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Re: [Chat] "Hello. Who are you?"*- Socialising- the good and the not so good

@stonepixie  @Lightuptheworld 

Weird because i met my boyfriend at swimming training and the only reason we got together was because we were in the same friendship group .... which we did know for a long time

Re: [Chat] "Hello. Who are you?"*- Socialising- the good and the not so good

@Lightuptheworld That is awesome. I met an ex of mine on a pub crawl.


My entire life can be described in one sentence: It didn't go as planned and that's okay. ツ

Re: [Chat] "Hello. Who are you?"*- Socialising- the good and the not so good

My closest friends were my lab partners at uni.

My entire life can be described in one sentence: It didn't go as planned and that's okay. ツ

Re: [Chat] "Hello. Who are you?"*- Socialising- the good and the not so good

 

Hi Everyone! I'm very late but haven't been to one of these for ages so thought I'd chime in anyway. Hope you're all well.

What does being social even mean?


I think being social means engaging with people. Ideally I think it leaves you with a feeling of community, but often if I haven't been speaking with anyone new for a little while having a once off conversation with a stranger can leave me feeling more social.

 

What are some ways you could be social?

 

 

  • Accepting any invitations to go out with society.
  • Strinking up and/or contributing to a conversation with anyone.
  • Making an effort to involve people in things.

 

What ways can we be social WITHOUT social media?

 

If you're out with anyone, I think it's great to not be cheking in on social media. Try having a conversation and being involved with the people who you're with in person instead of retreating to your friends on social media.

Going to a nice old school method like giving someone a call or writing a letter can be great. 

 

Why do some people find it easier to socialise than others? What sorts of skills or attributes/character traits do they have?

 

 

A big things to remember is that anxiety affects different people and can make socialising an extremely frightful idea to someone. I feel like it's pretty common to worry about what to talk about, and what the other person is thinking of this conversation in general as well, but anxiety can greatly exacerbate this.

 

There are smaller factors such as how someone's day is going. Sometimes things have happened that I am in a mood to talk about, while other times I feel like I have absolutely nothing to talk about. 

 

People who are more confident or who are trying to appear confident often seem to find it easier to strike up a conversation. 

 

what practical tips would you give someone who was struggling to be social?

 

One of the most important things for me is to remember that they probably have just as little an idea of what to say, even just saying that you'd like to talk but you're not all that sure what to talk about can lead to a conversation. 

There isn't a wrong thing to ask/say. You can make an observation, ask them about their day, talk about your day, anything. 

 

What is the trap in being overly social, if there is one?

 

I think the main trap is letting being social become too big of a priority. You have no obligation to be more social than you want to be. It is fine to take a day away from everyone and just retreat to a book or something else you enjoy.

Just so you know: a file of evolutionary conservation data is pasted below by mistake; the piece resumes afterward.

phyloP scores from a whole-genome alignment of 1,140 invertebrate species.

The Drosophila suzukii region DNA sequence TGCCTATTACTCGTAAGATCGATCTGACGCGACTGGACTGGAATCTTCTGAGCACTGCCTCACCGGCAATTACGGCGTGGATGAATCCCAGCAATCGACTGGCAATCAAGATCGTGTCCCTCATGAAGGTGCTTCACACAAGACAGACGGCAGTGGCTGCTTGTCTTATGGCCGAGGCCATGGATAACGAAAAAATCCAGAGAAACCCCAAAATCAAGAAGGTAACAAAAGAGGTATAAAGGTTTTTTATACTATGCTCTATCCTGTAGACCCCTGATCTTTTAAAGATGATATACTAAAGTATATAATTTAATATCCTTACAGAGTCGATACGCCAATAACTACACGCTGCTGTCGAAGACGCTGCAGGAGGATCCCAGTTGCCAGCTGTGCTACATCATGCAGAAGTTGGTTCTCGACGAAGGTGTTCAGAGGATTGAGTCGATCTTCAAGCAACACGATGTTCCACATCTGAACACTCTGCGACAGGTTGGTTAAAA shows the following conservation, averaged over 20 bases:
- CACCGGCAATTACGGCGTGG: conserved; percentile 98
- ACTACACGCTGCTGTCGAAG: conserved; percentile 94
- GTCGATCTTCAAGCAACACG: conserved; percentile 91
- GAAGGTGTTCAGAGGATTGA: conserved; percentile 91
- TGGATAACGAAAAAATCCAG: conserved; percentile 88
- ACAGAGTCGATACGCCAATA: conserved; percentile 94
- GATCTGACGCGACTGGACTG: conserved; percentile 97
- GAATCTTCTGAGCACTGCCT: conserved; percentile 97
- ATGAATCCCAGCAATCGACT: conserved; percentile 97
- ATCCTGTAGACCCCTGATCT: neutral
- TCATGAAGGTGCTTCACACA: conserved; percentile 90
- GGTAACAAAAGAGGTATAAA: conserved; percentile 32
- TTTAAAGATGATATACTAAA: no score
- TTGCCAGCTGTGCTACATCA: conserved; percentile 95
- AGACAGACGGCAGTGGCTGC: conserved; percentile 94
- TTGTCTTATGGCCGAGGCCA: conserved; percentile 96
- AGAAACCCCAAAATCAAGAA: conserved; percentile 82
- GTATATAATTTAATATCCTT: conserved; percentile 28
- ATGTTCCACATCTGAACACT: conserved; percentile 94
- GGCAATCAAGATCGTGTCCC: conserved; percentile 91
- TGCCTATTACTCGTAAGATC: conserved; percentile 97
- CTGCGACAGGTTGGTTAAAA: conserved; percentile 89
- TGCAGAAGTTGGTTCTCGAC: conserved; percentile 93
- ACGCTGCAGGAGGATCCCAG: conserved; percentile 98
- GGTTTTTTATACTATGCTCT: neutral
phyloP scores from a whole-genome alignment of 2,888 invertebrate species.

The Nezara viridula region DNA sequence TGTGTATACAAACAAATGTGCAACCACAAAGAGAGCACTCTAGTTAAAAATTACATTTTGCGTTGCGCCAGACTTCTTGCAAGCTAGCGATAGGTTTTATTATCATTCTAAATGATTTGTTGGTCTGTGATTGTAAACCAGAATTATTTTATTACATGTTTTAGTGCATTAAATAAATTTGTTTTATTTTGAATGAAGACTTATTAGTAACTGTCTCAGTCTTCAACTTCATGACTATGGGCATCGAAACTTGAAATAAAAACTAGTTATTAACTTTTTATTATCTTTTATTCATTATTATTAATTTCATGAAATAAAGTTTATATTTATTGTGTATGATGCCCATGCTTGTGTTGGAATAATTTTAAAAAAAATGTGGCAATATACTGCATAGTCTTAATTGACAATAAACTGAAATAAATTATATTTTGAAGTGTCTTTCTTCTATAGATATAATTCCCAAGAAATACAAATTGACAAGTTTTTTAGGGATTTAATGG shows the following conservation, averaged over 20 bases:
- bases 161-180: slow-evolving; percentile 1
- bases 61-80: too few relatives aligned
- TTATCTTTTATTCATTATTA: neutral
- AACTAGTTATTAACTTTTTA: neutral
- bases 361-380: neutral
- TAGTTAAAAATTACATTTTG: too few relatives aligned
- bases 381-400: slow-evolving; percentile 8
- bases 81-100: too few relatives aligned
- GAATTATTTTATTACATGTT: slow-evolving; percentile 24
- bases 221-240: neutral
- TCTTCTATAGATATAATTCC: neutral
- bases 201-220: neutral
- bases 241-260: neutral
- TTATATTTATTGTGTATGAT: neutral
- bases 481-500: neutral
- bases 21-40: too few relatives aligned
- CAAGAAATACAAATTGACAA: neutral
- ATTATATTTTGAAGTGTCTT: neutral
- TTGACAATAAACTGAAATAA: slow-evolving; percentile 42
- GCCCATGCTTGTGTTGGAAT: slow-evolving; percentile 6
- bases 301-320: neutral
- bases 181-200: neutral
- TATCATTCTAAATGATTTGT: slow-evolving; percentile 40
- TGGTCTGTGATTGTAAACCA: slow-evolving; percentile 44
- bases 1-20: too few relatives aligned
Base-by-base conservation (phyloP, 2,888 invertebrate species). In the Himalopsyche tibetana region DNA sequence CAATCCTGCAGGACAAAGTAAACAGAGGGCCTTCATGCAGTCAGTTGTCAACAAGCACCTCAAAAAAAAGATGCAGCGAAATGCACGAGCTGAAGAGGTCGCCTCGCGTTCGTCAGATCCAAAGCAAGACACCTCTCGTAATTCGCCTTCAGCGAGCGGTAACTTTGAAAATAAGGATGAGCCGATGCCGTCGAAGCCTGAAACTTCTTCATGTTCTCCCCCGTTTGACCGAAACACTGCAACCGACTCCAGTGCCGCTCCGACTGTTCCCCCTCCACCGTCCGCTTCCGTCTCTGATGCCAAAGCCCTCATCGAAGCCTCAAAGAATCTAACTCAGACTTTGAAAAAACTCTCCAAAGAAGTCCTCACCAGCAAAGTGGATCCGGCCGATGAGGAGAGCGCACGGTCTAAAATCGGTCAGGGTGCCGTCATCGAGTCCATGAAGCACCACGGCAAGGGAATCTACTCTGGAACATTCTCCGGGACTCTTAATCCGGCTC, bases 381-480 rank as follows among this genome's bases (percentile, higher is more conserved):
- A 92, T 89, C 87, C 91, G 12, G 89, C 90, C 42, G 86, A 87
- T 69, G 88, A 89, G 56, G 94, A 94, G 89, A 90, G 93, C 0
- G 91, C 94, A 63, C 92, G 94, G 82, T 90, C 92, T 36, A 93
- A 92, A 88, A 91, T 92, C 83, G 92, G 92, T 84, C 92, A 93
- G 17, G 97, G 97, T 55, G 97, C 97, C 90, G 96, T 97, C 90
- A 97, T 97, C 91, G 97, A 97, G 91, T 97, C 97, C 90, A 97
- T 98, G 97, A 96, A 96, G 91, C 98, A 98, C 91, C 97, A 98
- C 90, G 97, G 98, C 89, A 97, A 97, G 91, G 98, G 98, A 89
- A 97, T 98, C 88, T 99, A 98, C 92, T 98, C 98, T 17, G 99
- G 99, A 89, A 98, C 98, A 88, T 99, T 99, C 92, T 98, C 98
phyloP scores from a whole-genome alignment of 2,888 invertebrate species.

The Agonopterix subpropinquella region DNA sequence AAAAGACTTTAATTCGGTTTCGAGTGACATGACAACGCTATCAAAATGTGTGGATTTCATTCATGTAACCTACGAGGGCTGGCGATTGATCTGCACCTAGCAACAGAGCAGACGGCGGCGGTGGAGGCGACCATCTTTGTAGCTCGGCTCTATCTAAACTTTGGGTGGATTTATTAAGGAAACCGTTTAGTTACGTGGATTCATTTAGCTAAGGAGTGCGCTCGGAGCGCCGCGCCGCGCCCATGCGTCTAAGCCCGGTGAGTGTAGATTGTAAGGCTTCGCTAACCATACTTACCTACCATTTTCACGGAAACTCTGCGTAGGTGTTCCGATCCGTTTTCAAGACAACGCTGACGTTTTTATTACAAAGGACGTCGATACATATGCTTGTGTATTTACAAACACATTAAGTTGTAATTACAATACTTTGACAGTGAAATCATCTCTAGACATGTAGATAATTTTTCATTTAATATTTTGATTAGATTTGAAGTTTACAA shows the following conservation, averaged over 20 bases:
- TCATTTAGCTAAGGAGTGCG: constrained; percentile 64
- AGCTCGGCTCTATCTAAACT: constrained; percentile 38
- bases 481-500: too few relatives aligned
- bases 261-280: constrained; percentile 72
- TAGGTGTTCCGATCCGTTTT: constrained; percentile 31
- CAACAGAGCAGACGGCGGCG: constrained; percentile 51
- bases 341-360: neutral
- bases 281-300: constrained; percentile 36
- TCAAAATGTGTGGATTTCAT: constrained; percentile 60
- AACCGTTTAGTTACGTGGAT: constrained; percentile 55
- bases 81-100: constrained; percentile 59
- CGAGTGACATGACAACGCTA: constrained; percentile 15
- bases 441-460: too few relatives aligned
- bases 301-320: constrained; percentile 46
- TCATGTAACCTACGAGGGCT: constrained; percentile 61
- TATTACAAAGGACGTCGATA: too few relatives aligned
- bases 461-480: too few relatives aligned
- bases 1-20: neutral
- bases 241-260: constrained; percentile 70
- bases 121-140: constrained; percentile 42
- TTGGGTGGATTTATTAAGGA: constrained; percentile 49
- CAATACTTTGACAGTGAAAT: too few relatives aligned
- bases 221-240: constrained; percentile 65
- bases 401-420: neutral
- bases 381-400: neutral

And you do not have to be friends with someone you do not want to be friends with. Quality over quantity. Be nice to people, but don't feel obligated to be friends.

 

What are the benefits of having a social life/socialising?

It gives a feeling of community, belonging, and support. It helps to combat loneliness so well and gives me something to look forward to in the days. 

Having these wonderful people wanting to interact with me also makes me feel quite positive about myself, which then makes it easier for me to socialise with others.

Overall, it greatly enhances my life.

Re: [Chat] "Hello. Who are you?"*- Socialising- the good and the not so good

@stonepixie  it can be such a small world!!!!

Re: [Chat] "Hello. Who are you?"*- Socialising- the good and the not so good

Hey @Birdeye 

Thanks for chiming in!!! Really appreciate it !! 

Thanks for everything you said really good points you have bought up

I love ...

- accepting intivations and engaging in new things

-Old school methods never die!! 

- Quality over quantitiy is a really good point as well in terms of being overly social 

-

Re: [Chat] "Hello. Who are you?"*- Socialising- the good and the not so good

Wow, thanks for joining in and sharing so many ideas @Birdeye! Smiley Very Happy

Good point about that you can be observant in order to find a topic to talk about. Maybe such as if they have nice shoes/hat, they have odd socks, their eyes or hair look good, etc. Or maybe you could ask if they've had uni classes if they have books with them, etc. Smiley Happy

Oh and I though this was an awesome description of the benefits: "It gives a feeling of community, belonging, and support" Smiley Happy

Re: [Chat] "Hello. Who are you?"*- Socialising- the good and the not so good


stonepixie wrote:
My closest friends were my lab partners at uni.

That's a cool way to meet new people, especially since you became good friends with them Smiley Happy

Re: [Chat] "Hello. Who are you?"*- Socialising- the good and the not so good

@Lightuptheworld  and @Birdeye 

I like the idea of "belonging"

Re: [Chat] "Hello. Who are you?"*- Socialising- the good and the not so good

Love the benefits we came up with! Finally here's the last question for tonight: What will you take way from tonight's session?

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